Without Labels, Prepared Food Remains a Mystery

Consumer Reports takes a dive into the world of prepared supermarket food, now a 29 billion dollar per year business.  It's easy, quick and so often very visually appealing.  Not to mention, we can get Sesame Chicken on the same plate as shrimp salad (or any number of other "buffet-like" combinations you might never think to eat as part of the same meal).

But these foods are exempt from nutrition labeling and as a result, we really have no clue what we're eating.  So Consumer Reports sent secret shoppers out to purchase prepared supermarket food from six major supermarkets to see how the nutritional quality of dozens of popular foods stack up.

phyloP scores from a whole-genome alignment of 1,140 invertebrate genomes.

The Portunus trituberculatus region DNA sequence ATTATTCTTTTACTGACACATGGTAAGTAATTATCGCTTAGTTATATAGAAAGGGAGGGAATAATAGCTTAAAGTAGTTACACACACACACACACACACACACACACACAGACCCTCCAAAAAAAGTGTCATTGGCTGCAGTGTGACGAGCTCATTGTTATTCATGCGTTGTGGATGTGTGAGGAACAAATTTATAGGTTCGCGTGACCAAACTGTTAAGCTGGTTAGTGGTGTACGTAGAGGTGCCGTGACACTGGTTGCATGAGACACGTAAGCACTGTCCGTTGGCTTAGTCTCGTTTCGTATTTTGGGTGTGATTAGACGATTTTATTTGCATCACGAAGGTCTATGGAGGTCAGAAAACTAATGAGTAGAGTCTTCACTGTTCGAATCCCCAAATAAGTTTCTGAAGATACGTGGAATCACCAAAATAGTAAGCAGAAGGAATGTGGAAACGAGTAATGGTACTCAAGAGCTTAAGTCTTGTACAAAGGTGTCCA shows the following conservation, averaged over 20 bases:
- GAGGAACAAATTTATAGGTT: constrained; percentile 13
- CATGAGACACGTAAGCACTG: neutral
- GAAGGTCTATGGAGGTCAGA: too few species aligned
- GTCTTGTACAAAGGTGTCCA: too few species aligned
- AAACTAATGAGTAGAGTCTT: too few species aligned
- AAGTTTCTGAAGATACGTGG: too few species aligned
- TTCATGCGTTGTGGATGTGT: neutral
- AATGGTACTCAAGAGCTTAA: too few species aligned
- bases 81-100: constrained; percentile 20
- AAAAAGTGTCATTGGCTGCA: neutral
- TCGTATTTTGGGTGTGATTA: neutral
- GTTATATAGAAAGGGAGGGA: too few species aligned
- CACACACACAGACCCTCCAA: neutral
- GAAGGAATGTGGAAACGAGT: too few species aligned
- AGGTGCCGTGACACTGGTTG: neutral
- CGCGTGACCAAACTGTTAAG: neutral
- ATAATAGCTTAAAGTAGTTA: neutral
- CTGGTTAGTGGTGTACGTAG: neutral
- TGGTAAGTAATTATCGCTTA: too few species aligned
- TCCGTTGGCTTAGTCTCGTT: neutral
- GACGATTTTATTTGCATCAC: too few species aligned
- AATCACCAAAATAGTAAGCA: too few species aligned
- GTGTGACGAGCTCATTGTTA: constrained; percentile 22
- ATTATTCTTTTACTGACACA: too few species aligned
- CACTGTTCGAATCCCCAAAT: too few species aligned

In short, lots of sugar, salt and fat, and oftentimes, in dishes we wouldn't expect.  As ABC News reports, take one cup of orzo salad and you've already gotten nearly half your day's worth of sodium.  One six-ounce portion of crusted tilapia had 19 grams of fat and the chicken parm had added sugar.  There are many examples like these, where making the "healthy choice" might not be as obvious as we'd hope.

Not only that, the price is significantly more than if we were to make these dishes at home.  Sometimes double the cost. 

These foods no doubt help us out when time is tight and convenience trumps all.  Yet keep in mind that a piece of fish alone - when cooked in oil and topped with sauce - is no longer just a piece of fish.  It's been prepared in a way that makes it less nutritious, like so many other foods available at the supermarket. 

Consumer Reports, thanks for the reminder to be mindful of our choices, especially when opting for these quick alternatives.